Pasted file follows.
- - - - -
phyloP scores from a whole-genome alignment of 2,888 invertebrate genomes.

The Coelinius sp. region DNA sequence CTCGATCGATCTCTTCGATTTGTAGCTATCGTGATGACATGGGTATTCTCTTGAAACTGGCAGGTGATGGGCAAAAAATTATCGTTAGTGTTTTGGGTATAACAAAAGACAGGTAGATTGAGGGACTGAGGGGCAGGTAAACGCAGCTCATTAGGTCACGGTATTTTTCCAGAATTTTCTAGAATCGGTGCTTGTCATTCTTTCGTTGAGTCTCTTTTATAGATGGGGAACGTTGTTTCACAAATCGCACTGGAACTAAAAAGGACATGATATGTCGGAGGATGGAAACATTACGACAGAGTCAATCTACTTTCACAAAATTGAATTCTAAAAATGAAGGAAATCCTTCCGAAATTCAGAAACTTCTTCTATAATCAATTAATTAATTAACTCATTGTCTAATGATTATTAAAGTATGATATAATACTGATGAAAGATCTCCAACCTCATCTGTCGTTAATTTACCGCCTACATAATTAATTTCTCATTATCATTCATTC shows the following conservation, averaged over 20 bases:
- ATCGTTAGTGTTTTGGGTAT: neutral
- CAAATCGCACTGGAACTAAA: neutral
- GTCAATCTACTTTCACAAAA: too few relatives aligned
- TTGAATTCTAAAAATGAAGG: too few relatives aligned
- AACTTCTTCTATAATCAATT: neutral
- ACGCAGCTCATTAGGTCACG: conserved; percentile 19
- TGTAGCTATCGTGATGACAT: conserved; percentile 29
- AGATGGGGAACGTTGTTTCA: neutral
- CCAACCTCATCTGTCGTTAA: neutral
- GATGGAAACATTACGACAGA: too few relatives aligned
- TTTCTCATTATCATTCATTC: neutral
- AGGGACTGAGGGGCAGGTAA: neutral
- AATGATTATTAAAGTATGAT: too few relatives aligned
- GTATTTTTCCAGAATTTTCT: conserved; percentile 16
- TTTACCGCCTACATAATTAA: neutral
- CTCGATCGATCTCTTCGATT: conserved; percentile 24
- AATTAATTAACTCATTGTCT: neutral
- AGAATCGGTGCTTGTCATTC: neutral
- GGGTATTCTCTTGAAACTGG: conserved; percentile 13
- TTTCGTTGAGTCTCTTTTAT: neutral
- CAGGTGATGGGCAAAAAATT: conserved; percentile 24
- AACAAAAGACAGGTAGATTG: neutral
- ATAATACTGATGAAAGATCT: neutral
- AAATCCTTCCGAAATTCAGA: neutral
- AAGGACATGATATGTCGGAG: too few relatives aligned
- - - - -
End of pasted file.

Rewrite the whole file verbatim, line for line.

phyloP scores from a whole-genome alignment of 2,888 invertebrate genomes.

The Coelinius sp. region DNA sequence CTCGATCGATCTCTTCGATTTGTAGCTATCGTGATGACATGGGTATTCTCTTGAAACTGGCAGGTGATGGGCAAAAAATTATCGTTAGTGTTTTGGGTATAACAAAAGACAGGTAGATTGAGGGACTGAGGGGCAGGTAAACGCAGCTCATTAGGTCACGGTATTTTTCCAGAATTTTCTAGAATCGGTGCTTGTCATTCTTTCGTTGAGTCTCTTTTATAGATGGGGAACGTTGTTTCACAAATCGCACTGGAACTAAAAAGGACATGATATGTCGGAGGATGGAAACATTACGACAGAGTCAATCTACTTTCACAAAATTGAATTCTAAAAATGAAGGAAATCCTTCCGAAATTCAGAAACTTCTTCTATAATCAATTAATTAATTAACTCATTGTCTAATGATTATTAAAGTATGATATAATACTGATGAAAGATCTCCAACCTCATCTGTCGTTAATTTACCGCCTACATAATTAATTTCTCATTATCATTCATTC shows the following conservation, averaged over 20 bases:
- ATCGTTAGTGTTTTGGGTAT: neutral
- CAAATCGCACTGGAACTAAA: neutral
- GTCAATCTACTTTCACAAAA: too few relatives aligned
- TTGAATTCTAAAAATGAAGG: too few relatives aligned
- AACTTCTTCTATAATCAATT: neutral
- ACGCAGCTCATTAGGTCACG: conserved; percentile 19
- TGTAGCTATCGTGATGACAT: conserved; percentile 29
- AGATGGGGAACGTTGTTTCA: neutral
- CCAACCTCATCTGTCGTTAA: neutral
- GATGGAAACATTACGACAGA: too few relatives aligned
- TTTCTCATTATCATTCATTC: neutral
- AGGGACTGAGGGGCAGGTAA: neutral
- AATGATTATTAAAGTATGAT: too few relatives aligned
- GTATTTTTCCAGAATTTTCT: conserved; percentile 16
- TTTACCGCCTACATAATTAA: neutral
- CTCGATCGATCTCTTCGATT: conserved; percentile 24
- AATTAATTAACTCATTGTCT: neutral
- AGAATCGGTGCTTGTCATTC: neutral
- GGGTATTCTCTTGAAACTGG: conserved; percentile 13
- TTTCGTTGAGTCTCTTTTAT: neutral
- CAGGTGATGGGCAAAAAATT: conserved; percentile 24
- AACAAAAGACAGGTAGATTG: neutral
- ATAATACTGATGAAAGATCT: neutral
- AAATCCTTCCGAAATTCAGA: neutral
- AAGGACATGATATGTCGGAG: too few relatives aligned